Sir Isaac Newton is reputed to have developed his theory of gravity after an apple fell from a tree under which he was sitting and landed on his head. Stunning insight, you might say.

But it is Newton’s three laws of motion which are of interest here, specifically the last.

For every action there is an equal and opposite reaction, goes Newton’s third. And I’m wondering how that might apply to Australia and this weekend’s (18-20 March) world indoor championships in Belgrade.

Despite a couple of late withdrawals, Australia has sent its biggest ever team to a world indoor championships. The 15 wearing the green and gold in Belgrade just edge out the 13 who went “up the road” to Maebashi, Japan in 1999. (This column recalls that one fondly because part of the pre-Sydney 2000 media splurge saw The Age covering the championships.)

Now we’re hoping that the biggest-ever Australian team will produce the biggest-ever Australian impact on a world indoor championships. Eleanor Patterson, Ashley Moloney and Ollie Hoare are all potential medallists; Catriona Bisset, Kurtis Marschall and Jessica Hull could be, too, if they produce their best possible form at the right moment.

 

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That’s the action we’re hoping to see. And we might need it, too, if we are to match the equal and opposite reaction – the impact on the Australian domestic season. The impact of the world indoors on the Australian season is potentially greater this year than any other year I can readily recall.

To some extent, that is self-evident. You cannot take 15 athletes out for a significant part of the Australian season without some negative impact. Liz Clay competed in Sydney last weekend as her warm-up competition for Belgrade, but none of the other 14 have made, or will make, an appearance in the World Athletics Continental Tour bronze meetings (Sydney and Melbourne).

 

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Some, hopefully most, will be back for the Australian championships and the Continental Tour silver meeting in Brisbane the following weekend (9 April).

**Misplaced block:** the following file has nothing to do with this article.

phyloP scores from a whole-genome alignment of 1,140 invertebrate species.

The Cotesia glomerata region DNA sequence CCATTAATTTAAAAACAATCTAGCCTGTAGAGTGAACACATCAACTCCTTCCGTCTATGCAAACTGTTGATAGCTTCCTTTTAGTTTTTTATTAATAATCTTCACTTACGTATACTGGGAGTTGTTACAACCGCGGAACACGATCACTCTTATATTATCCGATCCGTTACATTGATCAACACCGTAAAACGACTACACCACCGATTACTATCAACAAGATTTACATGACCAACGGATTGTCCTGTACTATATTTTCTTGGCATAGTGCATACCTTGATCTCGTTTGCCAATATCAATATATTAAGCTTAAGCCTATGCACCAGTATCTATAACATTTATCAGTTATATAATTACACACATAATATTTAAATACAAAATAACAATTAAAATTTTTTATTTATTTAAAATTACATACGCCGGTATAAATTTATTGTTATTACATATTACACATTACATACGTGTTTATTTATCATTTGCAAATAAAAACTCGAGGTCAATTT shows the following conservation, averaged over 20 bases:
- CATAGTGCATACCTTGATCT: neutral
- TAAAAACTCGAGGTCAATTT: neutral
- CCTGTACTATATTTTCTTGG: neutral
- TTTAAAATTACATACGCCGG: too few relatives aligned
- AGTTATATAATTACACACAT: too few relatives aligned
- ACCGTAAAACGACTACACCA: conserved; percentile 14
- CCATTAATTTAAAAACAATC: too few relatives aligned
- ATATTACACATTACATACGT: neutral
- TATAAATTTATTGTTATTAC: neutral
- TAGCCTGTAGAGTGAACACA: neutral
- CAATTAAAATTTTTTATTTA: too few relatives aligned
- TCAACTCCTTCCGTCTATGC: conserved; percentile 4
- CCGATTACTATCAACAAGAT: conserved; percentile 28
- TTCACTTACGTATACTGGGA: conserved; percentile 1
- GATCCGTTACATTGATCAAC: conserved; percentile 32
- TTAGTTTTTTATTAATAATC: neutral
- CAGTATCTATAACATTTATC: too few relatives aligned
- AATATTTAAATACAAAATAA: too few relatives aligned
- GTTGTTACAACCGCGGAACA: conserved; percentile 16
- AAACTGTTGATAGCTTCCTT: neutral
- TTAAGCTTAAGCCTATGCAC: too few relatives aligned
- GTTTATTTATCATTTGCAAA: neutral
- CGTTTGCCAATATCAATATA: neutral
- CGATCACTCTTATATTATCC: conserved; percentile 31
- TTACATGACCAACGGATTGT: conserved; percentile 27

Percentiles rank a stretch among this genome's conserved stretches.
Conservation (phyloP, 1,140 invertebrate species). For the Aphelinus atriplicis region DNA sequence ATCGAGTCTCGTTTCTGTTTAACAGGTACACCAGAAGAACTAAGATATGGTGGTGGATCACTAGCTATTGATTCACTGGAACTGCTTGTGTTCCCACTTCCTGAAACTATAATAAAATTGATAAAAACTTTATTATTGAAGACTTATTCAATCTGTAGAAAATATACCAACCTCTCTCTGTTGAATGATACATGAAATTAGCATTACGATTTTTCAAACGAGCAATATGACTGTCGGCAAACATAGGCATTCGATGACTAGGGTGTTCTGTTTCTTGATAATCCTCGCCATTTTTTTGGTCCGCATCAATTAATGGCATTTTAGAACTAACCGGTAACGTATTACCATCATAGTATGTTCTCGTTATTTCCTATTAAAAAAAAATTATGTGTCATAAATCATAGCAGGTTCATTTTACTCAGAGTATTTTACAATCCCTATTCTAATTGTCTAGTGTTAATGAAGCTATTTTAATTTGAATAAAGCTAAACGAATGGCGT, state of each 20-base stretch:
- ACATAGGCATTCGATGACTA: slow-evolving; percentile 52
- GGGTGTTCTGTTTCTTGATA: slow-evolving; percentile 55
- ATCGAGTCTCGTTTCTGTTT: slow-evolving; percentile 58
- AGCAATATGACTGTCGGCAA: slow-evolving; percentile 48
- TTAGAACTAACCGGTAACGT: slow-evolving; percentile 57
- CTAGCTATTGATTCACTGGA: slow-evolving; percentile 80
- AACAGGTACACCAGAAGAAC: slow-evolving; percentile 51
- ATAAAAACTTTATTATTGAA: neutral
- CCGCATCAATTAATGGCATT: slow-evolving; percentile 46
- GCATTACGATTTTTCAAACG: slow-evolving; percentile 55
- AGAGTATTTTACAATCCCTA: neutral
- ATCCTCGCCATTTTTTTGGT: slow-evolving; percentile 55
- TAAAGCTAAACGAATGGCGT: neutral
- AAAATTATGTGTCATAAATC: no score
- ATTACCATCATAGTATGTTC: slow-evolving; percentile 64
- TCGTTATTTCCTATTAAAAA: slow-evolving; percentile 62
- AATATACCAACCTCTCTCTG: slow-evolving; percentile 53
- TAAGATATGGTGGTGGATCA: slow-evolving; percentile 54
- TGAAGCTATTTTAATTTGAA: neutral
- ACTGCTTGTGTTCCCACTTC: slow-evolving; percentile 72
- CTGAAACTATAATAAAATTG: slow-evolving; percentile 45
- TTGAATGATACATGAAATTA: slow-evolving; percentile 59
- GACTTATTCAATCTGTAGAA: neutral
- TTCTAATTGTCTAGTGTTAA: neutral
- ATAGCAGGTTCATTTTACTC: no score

Now it might seem strange for someone from a distance running background to be harping on about athletes missing the national championships due to a clash with international competition. After all, Australia’s best distance runners were routinely absent from the national championships back in the day when the world cross-country was run every year.

That’s true. But it is equally true that this absence was in one discipline only and there was an acceptable work-around in allocating the 5000 and 10,000 meter titles to other meetings on the domestic summer calendar. The Zatopek had long been recognised as the de facto national title before it was formally granted that status; the 5000s fitted easily into either the Melbourne or Sydney Track Classic programs.

This indoor team, by contrast, cuts across almost every discipline. There is 400m man Tom Willems, hurdlers Clay, Chris Douglas and Nicholas Andrews, vertical jumpers Patterson and Marschall, multi-eventer Moloney and no less than eight middle-distance runners.

So, no pressure guys, but we would want to get a good result in Belgrade. And I’m reasonably confident we will. Last year’s Olympics produced strong performances across all events and there is no reason why Belgrade will not see the same breadth and depth. One thing smaller Australian indoor teams than this one have shown over the years is that the best lead-in for strong indoor performances is strong outdoor performances.

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Those earlier teams, however, tended to be skewed more to our most elite performers, which is why the team numbers were in single figures (the Maebashi 13 was swelled by the selection of a women’s 4×400 which, in turn, was almost entirely based on the availability of one Catherine Freeman).

Australia has no need for a domestic indoor season but the growing number of Australians based in the US means more athletes are regularly competing indoors. Jack Anstey, Chris Douglas, Nicholas Andrews and Lauren Ryan are among the Belgrade team members to have qualified via US indoor performances.

Bisset and Patterson have both had European indoor seasons for the simple fact that each of them wanted to compete at a world indoors, but neither had reached the tough outdoor qualifying standards set. Despite finishing fifth in the Olympic final, Patterson’s best outdoors last year was 1.96 against the Belgrade qualifying of 1.97. It made more sense for her to chase that indoors in Europe than outdoors at home.

For Bisset, the outdoor ask was 1:58.0, 0.09 seconds faster than her national record whereas the indoor mark of 2:01.50 was well within her reach in a competitive race (indeed, Bisset achieved it first-up in Europe).

The qualifying time for the Belgrade men’s 400 was 46.50 indoors or a decidedly tougher 45.00 outdoors. Corresponding performances for the women’s event were 52.90 versus 51.00.

Some of these anomalies will no doubt be sorted out, perhaps as soon as next year’s indoor championships (the postponed 2021 edition) in Nanjing.

And we’ve yet to see the impact of Belgrade 2022 on the remainder of the domestic season. Perhaps, as we see with the Olympics and outdoor world championships, those who do well will come back and keep right on going while those who do not will be motivated to make amends.

If we want to keep sending bigger teams to the world indoor championships, however, Australia may need to take account of the impact on the domestic outdoor season.

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